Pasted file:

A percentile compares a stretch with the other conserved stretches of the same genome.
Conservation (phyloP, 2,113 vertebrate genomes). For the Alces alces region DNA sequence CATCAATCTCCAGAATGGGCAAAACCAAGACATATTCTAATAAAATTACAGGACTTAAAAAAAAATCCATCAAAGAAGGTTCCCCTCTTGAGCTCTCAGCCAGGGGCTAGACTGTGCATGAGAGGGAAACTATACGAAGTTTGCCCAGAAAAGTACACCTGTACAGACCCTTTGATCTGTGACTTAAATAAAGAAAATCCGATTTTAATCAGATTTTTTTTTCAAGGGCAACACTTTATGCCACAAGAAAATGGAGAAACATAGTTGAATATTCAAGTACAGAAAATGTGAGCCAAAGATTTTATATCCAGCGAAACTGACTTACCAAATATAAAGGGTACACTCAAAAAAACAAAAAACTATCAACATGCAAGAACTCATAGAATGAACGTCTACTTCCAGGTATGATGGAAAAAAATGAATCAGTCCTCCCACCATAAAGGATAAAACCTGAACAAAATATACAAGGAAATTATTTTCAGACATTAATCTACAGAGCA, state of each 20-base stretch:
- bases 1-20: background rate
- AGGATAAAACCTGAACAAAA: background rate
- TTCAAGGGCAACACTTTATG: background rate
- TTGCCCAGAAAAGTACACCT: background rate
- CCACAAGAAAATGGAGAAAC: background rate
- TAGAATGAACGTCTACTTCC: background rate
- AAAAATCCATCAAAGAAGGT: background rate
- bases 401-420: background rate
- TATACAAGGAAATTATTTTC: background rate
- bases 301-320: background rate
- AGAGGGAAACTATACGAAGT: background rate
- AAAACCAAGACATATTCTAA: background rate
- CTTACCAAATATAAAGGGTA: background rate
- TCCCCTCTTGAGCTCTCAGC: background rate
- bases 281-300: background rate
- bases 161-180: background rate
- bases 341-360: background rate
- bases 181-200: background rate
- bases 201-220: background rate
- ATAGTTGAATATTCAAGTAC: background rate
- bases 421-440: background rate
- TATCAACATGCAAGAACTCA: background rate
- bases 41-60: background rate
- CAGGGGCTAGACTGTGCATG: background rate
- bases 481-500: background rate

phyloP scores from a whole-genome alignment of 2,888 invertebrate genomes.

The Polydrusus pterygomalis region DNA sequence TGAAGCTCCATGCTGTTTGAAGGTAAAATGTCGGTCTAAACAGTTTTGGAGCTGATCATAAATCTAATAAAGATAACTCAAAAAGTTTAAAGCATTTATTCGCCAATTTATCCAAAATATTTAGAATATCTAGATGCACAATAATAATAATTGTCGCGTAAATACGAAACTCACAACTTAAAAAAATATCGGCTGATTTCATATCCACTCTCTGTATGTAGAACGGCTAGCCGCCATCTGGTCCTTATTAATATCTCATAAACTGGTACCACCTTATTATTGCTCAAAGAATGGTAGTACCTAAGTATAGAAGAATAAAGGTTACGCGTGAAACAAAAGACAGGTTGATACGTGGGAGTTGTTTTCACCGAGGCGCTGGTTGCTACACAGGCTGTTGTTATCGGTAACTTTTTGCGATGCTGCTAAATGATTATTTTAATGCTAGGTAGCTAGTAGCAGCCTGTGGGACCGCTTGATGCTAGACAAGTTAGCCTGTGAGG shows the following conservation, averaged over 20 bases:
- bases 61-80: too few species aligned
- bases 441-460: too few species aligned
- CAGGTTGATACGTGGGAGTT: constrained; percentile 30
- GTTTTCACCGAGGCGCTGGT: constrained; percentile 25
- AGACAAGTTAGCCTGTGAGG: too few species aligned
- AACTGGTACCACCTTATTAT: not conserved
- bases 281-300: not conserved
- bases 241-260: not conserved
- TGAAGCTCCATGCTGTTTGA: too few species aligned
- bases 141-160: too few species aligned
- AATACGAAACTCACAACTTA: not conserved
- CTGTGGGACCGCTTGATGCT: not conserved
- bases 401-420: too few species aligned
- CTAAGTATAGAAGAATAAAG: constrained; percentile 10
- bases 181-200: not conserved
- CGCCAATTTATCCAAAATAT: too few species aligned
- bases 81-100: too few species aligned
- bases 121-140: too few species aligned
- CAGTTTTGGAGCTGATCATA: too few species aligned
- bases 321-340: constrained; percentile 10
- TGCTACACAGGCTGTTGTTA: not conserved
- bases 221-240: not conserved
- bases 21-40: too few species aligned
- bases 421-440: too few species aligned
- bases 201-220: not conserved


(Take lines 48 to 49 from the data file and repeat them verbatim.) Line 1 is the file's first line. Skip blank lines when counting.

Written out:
- CAGTTTTGGAGCTGATCATA: too few species aligned
- bases 321-340: constrained; percentile 10